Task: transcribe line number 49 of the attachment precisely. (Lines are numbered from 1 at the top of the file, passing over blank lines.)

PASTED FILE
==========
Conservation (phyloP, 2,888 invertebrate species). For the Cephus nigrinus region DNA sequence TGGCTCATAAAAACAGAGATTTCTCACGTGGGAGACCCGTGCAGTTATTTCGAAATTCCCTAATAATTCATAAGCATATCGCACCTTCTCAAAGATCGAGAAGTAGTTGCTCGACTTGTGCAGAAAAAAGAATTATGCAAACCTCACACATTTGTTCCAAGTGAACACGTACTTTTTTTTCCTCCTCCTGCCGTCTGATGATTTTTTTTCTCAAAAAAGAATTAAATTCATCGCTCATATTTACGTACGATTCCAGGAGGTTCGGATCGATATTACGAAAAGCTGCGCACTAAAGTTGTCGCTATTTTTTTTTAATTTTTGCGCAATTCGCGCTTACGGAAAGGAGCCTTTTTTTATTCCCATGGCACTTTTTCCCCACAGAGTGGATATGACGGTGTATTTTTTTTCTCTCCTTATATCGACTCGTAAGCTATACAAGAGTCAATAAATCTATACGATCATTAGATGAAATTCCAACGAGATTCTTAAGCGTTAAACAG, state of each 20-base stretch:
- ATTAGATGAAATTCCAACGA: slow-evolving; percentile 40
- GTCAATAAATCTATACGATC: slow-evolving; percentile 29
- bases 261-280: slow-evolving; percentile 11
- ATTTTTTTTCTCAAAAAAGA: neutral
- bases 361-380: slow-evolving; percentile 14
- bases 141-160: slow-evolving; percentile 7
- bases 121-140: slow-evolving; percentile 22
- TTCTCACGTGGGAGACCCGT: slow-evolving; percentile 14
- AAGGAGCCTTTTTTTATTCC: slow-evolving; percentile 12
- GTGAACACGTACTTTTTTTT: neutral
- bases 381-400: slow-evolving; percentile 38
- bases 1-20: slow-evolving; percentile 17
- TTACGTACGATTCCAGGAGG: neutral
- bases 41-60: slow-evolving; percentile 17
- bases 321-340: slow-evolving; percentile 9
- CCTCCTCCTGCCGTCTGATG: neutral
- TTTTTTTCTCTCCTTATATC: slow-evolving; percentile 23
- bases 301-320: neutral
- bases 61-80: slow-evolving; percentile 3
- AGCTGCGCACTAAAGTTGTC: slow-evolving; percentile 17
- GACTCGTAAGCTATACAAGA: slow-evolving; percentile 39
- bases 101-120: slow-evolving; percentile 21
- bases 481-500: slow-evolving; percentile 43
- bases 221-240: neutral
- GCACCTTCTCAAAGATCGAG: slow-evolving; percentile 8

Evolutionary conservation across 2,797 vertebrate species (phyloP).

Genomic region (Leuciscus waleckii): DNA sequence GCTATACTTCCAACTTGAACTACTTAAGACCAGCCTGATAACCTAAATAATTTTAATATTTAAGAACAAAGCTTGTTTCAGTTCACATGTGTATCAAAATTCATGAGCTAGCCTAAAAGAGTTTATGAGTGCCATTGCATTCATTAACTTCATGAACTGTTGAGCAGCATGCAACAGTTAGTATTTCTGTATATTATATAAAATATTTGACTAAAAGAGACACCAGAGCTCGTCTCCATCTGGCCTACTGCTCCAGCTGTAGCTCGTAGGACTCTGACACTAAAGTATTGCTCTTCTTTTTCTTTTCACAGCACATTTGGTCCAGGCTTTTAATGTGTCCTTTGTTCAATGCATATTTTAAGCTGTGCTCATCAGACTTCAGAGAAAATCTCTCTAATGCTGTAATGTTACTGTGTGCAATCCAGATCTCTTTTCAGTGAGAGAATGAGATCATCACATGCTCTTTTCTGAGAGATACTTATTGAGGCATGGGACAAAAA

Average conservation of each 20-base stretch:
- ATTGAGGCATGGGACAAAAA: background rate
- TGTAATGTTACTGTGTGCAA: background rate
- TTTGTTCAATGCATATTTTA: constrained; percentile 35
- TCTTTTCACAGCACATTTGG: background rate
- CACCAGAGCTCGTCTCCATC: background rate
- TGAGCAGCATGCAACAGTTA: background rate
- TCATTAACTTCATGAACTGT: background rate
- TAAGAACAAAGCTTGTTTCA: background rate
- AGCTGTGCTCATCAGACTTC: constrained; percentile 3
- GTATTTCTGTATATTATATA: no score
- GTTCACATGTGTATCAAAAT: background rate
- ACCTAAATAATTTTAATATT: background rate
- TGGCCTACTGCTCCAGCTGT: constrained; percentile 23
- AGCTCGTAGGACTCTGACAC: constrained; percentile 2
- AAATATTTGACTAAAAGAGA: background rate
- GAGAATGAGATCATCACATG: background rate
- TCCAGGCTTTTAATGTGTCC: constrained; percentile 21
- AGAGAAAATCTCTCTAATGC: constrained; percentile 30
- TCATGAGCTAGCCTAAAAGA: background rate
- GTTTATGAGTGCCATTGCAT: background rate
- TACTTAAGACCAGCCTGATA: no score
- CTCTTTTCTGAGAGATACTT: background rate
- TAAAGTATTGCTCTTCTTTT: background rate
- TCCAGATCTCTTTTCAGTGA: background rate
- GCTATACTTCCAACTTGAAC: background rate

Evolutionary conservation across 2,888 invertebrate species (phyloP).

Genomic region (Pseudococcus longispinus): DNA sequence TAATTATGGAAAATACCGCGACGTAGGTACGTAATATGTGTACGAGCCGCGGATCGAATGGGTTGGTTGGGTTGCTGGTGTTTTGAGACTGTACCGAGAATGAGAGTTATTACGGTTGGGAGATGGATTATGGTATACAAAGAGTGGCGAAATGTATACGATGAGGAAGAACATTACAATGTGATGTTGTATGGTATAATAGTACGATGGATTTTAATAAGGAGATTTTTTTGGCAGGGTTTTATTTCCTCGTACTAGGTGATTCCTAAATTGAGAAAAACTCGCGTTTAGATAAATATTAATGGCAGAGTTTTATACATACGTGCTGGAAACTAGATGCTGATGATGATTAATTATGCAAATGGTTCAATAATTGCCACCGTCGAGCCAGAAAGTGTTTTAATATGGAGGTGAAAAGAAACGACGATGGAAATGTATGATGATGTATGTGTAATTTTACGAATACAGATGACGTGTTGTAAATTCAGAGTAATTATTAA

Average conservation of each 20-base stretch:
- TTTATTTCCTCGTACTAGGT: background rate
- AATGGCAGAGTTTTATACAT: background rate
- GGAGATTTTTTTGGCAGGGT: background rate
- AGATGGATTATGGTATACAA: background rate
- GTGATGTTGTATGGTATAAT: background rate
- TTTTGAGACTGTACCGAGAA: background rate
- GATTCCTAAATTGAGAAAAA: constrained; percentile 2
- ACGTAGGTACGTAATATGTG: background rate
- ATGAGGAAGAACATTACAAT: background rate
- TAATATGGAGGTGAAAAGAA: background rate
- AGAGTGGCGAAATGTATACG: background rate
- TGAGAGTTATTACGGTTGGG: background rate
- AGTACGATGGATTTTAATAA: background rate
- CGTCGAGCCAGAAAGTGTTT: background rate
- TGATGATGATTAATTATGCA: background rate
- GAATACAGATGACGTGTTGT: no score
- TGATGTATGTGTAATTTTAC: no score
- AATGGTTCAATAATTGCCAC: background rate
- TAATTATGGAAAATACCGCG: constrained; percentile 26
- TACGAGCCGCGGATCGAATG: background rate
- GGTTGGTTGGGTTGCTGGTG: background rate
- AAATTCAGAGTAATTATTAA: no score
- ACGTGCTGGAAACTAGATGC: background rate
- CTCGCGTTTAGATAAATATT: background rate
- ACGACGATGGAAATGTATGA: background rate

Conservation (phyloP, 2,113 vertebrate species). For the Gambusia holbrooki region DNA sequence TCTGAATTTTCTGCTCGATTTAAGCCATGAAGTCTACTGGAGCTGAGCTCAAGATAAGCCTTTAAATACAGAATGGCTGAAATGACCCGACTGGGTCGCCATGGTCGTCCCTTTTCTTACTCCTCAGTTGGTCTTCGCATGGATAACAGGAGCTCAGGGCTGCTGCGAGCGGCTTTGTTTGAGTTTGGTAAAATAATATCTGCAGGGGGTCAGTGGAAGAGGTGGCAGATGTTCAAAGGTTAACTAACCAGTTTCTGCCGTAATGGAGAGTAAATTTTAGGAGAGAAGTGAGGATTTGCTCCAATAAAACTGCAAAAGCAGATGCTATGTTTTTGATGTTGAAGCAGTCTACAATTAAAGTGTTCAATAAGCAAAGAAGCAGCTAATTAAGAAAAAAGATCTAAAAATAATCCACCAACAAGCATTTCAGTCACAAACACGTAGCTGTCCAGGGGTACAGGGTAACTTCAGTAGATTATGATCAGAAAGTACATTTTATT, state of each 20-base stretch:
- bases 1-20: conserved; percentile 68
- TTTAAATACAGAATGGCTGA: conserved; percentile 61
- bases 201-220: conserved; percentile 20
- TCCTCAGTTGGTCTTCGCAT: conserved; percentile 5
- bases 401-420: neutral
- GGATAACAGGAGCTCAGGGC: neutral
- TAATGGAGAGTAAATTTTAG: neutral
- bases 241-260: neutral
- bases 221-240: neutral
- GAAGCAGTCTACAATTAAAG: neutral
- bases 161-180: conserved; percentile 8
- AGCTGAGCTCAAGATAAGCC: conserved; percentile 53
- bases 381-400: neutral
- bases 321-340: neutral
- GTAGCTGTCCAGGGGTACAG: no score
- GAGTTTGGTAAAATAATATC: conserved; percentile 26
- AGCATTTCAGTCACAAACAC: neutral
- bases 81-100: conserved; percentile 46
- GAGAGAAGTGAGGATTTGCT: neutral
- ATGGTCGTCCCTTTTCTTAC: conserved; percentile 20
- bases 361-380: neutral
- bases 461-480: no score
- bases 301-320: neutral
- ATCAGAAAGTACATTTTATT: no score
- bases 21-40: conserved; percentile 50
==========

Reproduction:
- GTTTATGAGTGCCATTGCAT: background rate